Polymorphism of 1, 3-diacylglycerols (on the carbon number of each acyl group, 4 kinds are even and 2 kinds are odd) was examined by differential scanning calorimetry (DSC) and IR spectrometry. 1) Polymorphism of 1, 3-diacylglycerols by DSC indicates endothermic and exothermic peaks during transition from β-a to β-b type. Heat of this transition is extremely small. As the length of the molecularchain becomes shorter, transition to β-b type occurs during elevation of temperature in DSC. Consequently, transition from β-a to β-b can be observed more sharply, the faster the elevation of temperature during DSC measurement. 2) Transition temperatures were measured and data are given in the accompanying table. Fusion temperature of β-b type is the same as that reported, but the transition temperatures from β-a to β-b type as measured by DSC are lower by 12.2°C (C18) to 17.3°C (C14) than those reported. 3) Time required for transition of 1, 3-diacylglycerols of which each aryl group has odd number of carbon atoms was shorter than that of 1, 3-diacylglycerols of which each acyl group has neighboring even number of carbon atoms. Relationship between the time required for transition and molecular chain length shows alternation. 4) 1-Mono- and 1, 3-di- and tristearoylglycerols with the same acyl group were heat treated at 50°C and the time required for transition was compared. The time required for transition of 1, 3-distearoylglycerol was 10h and equal to that of tristearoylglycerol and markedly shorter than that (80h) of 1-monostearoylglycerol.
Various derivatives of benzoic acid and hydroxybenzoic acid were prepared. Corrosion test for cutting fluids characterization of these compounds were examined. Triethanolamine salts of m-iodobenzoic acid and other iodo-compounds have excellent properties.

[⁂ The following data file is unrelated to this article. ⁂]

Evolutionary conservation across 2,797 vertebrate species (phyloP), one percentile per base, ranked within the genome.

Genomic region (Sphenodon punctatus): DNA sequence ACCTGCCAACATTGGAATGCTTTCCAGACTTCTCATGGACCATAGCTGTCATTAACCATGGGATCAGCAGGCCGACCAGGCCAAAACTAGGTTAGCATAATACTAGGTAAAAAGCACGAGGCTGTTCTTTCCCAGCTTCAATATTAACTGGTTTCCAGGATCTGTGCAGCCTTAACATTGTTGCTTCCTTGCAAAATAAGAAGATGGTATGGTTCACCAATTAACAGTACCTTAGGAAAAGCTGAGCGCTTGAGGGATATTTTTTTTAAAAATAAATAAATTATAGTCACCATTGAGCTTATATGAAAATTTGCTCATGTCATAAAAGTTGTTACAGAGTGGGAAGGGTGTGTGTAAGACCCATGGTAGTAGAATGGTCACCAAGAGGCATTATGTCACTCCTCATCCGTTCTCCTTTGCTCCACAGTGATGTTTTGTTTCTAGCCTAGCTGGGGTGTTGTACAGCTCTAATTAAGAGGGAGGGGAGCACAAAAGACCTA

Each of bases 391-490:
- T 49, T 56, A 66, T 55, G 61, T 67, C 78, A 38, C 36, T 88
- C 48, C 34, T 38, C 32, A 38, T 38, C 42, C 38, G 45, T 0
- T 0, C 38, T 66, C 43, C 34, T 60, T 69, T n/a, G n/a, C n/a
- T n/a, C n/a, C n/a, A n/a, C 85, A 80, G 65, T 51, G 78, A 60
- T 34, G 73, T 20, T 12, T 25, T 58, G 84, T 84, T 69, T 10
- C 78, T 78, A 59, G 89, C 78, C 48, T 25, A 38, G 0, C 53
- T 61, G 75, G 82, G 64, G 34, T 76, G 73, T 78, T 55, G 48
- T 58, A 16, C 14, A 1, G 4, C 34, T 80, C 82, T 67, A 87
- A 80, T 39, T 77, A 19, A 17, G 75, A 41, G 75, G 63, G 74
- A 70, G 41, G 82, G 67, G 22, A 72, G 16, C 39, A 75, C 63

Mettler dropoing point (MDP) and softening point (MSP) were compared with clear point (CP), Wiley melting point (WMP) and softening point (SFP) of JIS method as to two kinds of mixed fats. One was the mixture of hardened beef tallow and soybean oil, and the other was the mixture of hardened coconut oil and hardened fish oil in various ratio, And then, MDP, MSP and SFP, and WMP (only for fats) were measured with plastic fat products, such as margarine, and their separated or melted fats. Results obtained were as follows : 1) The measured values of MDP of mixed fats agreed approximately with CP and WMP values, and the deviation of measured values was very small. 2) In mixed oils, same as in hardened oils reported previously, SFI curves of the mixture containing a larger amount of liquid oil component or hardened coconut oil showed a wider temperature range in the low SFI region, their MSP became lower than MDP, and measured values have tendency to deviate more. MSP was assumed to indicate the point between SF 1/and 2. 3) In solid fats, excluding hardened coconut oil and its mixture, a positive linear correlation was observed between MSP and SFP at 0.1% level of significance. 4) MDP of fats obtained from plastic fat products agreed approximately with WMP but MSP generally showed a slightly lower values than MDP, and this difference was relatively large in household margarine. On the other hand, MDP and MSP measured in the products were somewhat higher than those of the fat components, and this difference was greater in household and bakerly margarines than in butters and shortenings.
Water soluble polymers were prepared by the reaction of poly (methyl acrylate) (PMA) with dibasic amino acids such as L-arginine or L-lysine (LS) in the presence of alcoholic sodium hydroxide. These polymers react with copper (II) ion in dilute aqueous solution to form complexes which have a good foaming ability. Then copper (II) ion can be removed and recovered by a foam treatment. Better results could be obtained when the (PMA-LS) reaction product was used. More than 99.9% of cadmium and cobalt or more than 99% of lead and nickel were also removed by (PMA-LS) reaction products.